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Two homes have high radon gas levels, tests show

Updated:
PONCA CITY, Okla. - Tests on two homes show they contain unusually high levels of radon gas, a colorless and odorless gas that can cause lung cancer.

The homes contain radon levels of 43.1 and 48.5 picocuries per liter, well above the level considered safe by the Environmental Protection Agency. The EPA recommends action to fix radon gas problems if levels reach 4 picocuries per liter or higher.

Radon comes from the natural breakdown of uranium in soil, water and rock. It escapes from the ground and can seep into homes, where it becomes trapped by poor air circulation.

Radon gas decays into radioactive particles that can get trapped in people's lungs, causing damage to lung tissue.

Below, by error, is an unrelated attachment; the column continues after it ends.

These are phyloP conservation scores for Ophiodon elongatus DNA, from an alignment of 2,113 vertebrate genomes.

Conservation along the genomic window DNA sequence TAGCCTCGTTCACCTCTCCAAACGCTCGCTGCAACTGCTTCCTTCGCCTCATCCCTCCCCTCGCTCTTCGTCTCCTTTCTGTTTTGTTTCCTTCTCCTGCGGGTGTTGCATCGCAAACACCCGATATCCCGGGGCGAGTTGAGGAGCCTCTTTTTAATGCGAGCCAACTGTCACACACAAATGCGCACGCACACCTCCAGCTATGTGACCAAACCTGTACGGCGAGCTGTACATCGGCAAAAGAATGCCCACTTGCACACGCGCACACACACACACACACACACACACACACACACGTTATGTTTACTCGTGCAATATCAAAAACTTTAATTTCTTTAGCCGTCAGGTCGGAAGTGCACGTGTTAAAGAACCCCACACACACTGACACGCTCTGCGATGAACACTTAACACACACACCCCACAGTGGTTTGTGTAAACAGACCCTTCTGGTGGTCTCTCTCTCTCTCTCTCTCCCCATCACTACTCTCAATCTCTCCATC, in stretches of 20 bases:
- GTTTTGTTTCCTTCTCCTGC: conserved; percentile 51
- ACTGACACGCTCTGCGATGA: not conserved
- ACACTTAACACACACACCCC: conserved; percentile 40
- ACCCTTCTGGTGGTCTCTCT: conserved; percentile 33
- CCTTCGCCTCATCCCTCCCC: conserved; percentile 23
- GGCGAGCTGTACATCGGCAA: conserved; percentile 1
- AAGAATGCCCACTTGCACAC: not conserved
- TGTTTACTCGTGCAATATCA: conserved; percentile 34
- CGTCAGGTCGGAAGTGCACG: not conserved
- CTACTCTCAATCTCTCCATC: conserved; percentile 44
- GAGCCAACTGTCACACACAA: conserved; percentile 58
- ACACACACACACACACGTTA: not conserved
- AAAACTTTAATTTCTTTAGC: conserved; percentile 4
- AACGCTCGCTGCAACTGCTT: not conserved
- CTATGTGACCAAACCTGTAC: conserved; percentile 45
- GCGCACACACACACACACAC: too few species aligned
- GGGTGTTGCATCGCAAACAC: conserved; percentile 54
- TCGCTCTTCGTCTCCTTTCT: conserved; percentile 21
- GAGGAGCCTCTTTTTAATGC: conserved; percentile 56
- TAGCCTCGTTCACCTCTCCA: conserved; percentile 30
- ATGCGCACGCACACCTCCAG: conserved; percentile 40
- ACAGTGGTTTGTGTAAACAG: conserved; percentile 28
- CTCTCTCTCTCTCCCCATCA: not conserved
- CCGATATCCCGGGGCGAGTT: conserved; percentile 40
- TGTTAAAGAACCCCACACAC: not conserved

Radon is the second leading cause of lung cancer in the United States, behind smoking. It is estimated to cause about 14,000 deaths per year.

The average indoor radon level is about 1.3 picocuries per liter, according to the EPA. About 0.4 picocuries per liter of radon is normally found in the outside air.

Nearly one out of every 15 homes in the United States is estimated by the EPA to have elevated radon levels.

Most of Oklahoma _ except for counties in the northeast and the Panhandle _ is considered to be at low-risk for radon problems, said EPA spokesman Mike Broderick.

Homes near the two that tested high for radon gas had normal levels of the gas, said Larry Lake, of Lake Home Inspections.

The houses with high levels of the gas might have had poor air circulation, or a crack in the clay under the homes could have allowed gas to escape into the structures, officials speculated.

The radon level in one of the homes was decreased to 0.5 picocuries per liter after the owner hired a profession radon mitigator from Kansas.

Homeowners can test their houses for radon gas by mailing $18 to the EPA in exchange for a charcoal canister. The canister sits for two days, then is mailed back to the EPA for testing.

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